We all know that organic groceries are more expensive; however, most people do not realize that you shouldn’t buy everything organic. Some fruits and vegetables have such low levels of pesticides in them when conventionally grown that it is a waste of money to buy them organic.
A great rule of thumb for choosing when to buy organic fruits and vegetables is that they should be organic if you eat the skin. These fruits and vegetables include favorites like apples, strawberries, blueberries, cucumbers, and zucchini.
Saving on Groceries: When to Buy Organic, When to Skip it
The next time you are standing in the food aisle debating over the higher cost of organic foods, don’t fret. It is not always necessary to buy the more expensive organic option.
Why You Shouldn’t Buy Everything Organic
The organic movement began early in the 20th century and gained momentum between the 1970’s and 2000’s. Consumers learned that while conventional farmers were using chemical pesticides, herbicides, and fertilizers to mass-produce the crops that were making it onto local grocery store shelves, organic farmers were using ecologically-based pest controls and natural fertilizers to produce their crops.
People began to worry about the impact that the chemicals on the plants were having on their bodies, and organic eating grew in popularity. However, with organic farming practices came increased costs, and increased costs brought higher grocery bills.
Can you eat organic without breaking the bank?
Yes! Not all organic food is created equally. Only those fruits and vegetables that are most susceptible to pesticides when grown conventionally (The Dirty Dozen) need to be purchased organic. Additional fruits and vegetables can be purchased conventionally.
The Dirty Dozen
Since 2004, the Environmental Working Group (EWG) has published a list of the top twelve items that you should always buy organic. These conventionally grown items, when tested, were found to contain the highest levels of pesticides. Because of this, they have earned the moniker, The Dirty Dozen.
The Environmental Working Group updates its list each year. According to the list released in 2020, these are:
**The Environmental Working Group also gives honorable mention to Hot Peppers and Sweet Bell Peppers as (un)lucky number 13 on this list.
Where to Find Cheaper Organic Foods
To find the best deals on organic foods, look to the frozen food aisles, store brands at your favorite grocery chains, or your own green thumb.
Cheaper Organic Options
Organic foods may come at a premium, but that doesn’t mean that they have to. By keeping an open mind and looking into alternative methods, you can feed your family the same healthy organic foods on a budget.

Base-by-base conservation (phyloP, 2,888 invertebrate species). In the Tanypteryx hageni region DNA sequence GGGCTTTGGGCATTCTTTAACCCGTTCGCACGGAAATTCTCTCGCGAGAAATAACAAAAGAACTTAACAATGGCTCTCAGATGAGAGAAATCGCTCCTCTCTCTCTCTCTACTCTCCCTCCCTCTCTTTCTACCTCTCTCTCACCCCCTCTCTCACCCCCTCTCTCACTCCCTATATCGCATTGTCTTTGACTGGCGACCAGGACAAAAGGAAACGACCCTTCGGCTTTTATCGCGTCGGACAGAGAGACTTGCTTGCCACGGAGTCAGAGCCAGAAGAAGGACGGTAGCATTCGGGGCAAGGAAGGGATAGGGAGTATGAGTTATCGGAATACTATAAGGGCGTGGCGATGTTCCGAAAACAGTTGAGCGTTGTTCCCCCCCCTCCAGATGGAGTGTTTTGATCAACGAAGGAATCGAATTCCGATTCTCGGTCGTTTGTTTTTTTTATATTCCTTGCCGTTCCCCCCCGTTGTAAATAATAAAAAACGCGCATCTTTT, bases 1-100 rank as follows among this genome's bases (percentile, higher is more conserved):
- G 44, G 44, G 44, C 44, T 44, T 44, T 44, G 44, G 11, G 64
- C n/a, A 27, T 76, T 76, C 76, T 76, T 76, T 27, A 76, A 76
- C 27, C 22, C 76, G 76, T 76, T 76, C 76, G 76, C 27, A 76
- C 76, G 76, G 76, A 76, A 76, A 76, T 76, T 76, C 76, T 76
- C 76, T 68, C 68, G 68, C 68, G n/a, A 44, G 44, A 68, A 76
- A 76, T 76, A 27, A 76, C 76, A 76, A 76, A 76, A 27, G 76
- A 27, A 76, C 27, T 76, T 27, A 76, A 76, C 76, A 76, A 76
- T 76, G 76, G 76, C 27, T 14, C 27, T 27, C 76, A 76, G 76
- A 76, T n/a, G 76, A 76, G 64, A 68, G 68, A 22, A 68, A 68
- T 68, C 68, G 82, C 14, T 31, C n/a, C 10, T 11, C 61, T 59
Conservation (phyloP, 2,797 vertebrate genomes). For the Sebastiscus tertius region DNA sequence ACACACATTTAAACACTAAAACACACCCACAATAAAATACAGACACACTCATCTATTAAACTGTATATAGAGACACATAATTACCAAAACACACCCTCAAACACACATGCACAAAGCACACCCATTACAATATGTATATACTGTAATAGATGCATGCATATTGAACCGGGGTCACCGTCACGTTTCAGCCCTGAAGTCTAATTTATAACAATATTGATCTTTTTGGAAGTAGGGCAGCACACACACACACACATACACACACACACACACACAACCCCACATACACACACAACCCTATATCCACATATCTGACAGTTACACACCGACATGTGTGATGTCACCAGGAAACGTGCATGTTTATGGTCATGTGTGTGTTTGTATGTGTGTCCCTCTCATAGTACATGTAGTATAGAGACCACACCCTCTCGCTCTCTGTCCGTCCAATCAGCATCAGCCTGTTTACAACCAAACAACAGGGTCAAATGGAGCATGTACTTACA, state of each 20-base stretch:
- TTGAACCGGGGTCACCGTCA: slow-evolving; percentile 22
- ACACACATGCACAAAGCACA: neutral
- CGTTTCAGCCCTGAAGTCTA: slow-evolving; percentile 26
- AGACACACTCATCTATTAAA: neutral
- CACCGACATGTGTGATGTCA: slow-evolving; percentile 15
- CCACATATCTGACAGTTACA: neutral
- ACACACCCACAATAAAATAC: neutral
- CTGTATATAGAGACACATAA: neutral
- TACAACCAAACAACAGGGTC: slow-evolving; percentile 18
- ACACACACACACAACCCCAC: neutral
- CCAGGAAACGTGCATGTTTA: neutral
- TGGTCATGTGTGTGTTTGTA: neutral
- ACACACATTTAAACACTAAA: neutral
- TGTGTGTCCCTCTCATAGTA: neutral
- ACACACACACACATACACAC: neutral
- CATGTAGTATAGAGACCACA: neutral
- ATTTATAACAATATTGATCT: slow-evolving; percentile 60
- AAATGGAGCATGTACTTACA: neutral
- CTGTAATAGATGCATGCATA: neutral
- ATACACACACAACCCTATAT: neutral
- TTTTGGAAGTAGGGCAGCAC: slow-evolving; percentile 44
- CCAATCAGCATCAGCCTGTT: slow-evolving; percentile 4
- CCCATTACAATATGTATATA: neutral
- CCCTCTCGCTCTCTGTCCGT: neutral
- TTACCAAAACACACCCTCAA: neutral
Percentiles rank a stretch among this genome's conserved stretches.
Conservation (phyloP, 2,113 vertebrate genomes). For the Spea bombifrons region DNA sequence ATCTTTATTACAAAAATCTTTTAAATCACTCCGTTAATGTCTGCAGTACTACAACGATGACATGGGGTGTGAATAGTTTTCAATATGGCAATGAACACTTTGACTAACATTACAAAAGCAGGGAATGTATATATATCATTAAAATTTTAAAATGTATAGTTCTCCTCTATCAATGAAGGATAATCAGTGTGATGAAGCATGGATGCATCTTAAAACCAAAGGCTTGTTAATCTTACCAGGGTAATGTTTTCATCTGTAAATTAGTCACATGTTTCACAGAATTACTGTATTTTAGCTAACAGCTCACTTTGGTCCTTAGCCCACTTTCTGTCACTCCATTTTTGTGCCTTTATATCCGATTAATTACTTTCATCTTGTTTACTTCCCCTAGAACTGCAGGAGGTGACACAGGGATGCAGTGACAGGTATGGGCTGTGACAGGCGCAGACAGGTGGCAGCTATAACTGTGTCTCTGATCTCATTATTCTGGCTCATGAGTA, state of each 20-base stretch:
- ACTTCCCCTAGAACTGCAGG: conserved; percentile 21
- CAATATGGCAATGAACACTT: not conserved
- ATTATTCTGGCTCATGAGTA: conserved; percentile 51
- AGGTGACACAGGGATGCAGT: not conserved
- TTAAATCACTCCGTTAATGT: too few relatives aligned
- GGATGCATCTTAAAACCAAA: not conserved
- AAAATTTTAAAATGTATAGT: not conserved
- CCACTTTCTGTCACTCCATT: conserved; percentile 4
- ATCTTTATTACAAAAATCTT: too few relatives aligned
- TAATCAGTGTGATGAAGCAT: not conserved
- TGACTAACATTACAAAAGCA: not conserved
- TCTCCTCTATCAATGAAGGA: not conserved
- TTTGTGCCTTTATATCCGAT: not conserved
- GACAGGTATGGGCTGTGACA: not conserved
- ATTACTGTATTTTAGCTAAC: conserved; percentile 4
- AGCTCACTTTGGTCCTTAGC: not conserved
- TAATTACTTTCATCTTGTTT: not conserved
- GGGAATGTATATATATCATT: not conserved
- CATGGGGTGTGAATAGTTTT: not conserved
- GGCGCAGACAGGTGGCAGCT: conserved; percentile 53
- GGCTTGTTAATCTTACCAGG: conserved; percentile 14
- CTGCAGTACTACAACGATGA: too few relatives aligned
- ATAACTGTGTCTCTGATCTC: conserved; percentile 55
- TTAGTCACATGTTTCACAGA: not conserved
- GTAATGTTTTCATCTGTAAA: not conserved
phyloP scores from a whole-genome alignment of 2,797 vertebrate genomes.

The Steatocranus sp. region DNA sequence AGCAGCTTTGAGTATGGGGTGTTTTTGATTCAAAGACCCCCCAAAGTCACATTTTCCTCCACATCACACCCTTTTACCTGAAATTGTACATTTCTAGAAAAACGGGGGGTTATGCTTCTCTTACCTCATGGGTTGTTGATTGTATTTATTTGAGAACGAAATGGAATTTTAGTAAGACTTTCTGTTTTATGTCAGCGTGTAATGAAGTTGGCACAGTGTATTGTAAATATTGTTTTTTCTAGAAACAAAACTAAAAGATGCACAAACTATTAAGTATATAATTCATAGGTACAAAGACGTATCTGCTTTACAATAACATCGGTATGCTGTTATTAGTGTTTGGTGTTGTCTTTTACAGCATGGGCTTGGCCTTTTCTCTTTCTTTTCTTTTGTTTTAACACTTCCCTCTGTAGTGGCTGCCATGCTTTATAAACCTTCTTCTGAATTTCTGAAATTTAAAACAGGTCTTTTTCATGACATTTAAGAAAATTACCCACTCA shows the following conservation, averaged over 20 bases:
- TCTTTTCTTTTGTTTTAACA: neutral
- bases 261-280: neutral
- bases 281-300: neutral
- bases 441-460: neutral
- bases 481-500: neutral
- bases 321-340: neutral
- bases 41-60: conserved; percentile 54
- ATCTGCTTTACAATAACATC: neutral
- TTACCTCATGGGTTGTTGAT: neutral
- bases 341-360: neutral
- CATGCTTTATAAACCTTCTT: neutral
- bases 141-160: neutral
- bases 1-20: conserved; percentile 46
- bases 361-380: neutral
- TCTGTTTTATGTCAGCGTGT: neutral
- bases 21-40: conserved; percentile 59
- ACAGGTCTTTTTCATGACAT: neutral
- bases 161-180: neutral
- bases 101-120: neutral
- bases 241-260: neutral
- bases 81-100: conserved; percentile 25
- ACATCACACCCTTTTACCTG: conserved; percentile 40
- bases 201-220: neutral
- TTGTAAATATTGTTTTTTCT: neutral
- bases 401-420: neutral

Frozen Organic Foods
Organic foods have notoriously short shelf lives, leading to their higher price points. One great way to save money on organic food is to buy frozen organic foods.
You can find a wide variety of frozen organic foods at most big-box stores, from Walmart to Target, Costco to BJs, and everywhere in between. Where 1 pound of fresh organic strawberries costs $4.89 on Instacart, a 4 pound bag of frozen organic strawberries through Instacart is $12.19 – a savings of 38% off the price per pound.
Which Grocery Chain Stores Offer the Best Prices on Organics?
Most stores now offer at least some organic options, but which chains off the best organic prices?
For more than five years, Costco has been the key player in the organic market, offering more organic options than even Whole Foods.
The produce cold room at Costco now boasts nearly 50% organic offerings. Organic options on everything from coffee to fruit snacks to snack chips can be found throughout the warehouse in bulk sizes and at lower prices than the competition.
It is the selection of organic meats, however, that truly sets Costco apart. Affordable pricing on everyday staples like organic ground beef, steak, hot dogs, sausage, fish, and chicken, make the warehouse giant an excellent choice for shopping organic on a budget.
Simply Balanced is Target’s natural and organic line, a spin-off of their Archer Farms house brand. These items pledge to be free of high fructose corn syrup, and many are certified organic.
Among the items that are available in this line are frozen foods, seafood, and snacks.
Target also carries a wide variety of organic brands like Pacific, Amy’s Organic, and Happy Baby, and their produce section boasts several organic offerings. They also offer a wide variety of organic non-food items, like Mrs. Meyers Clean Day.
The big-box giant carries hundreds of organics options from dry goods like flour and seeds to frozen foods, dairy, snack foods, and produce. Their Great Value Organic line has some of the best prices in the store.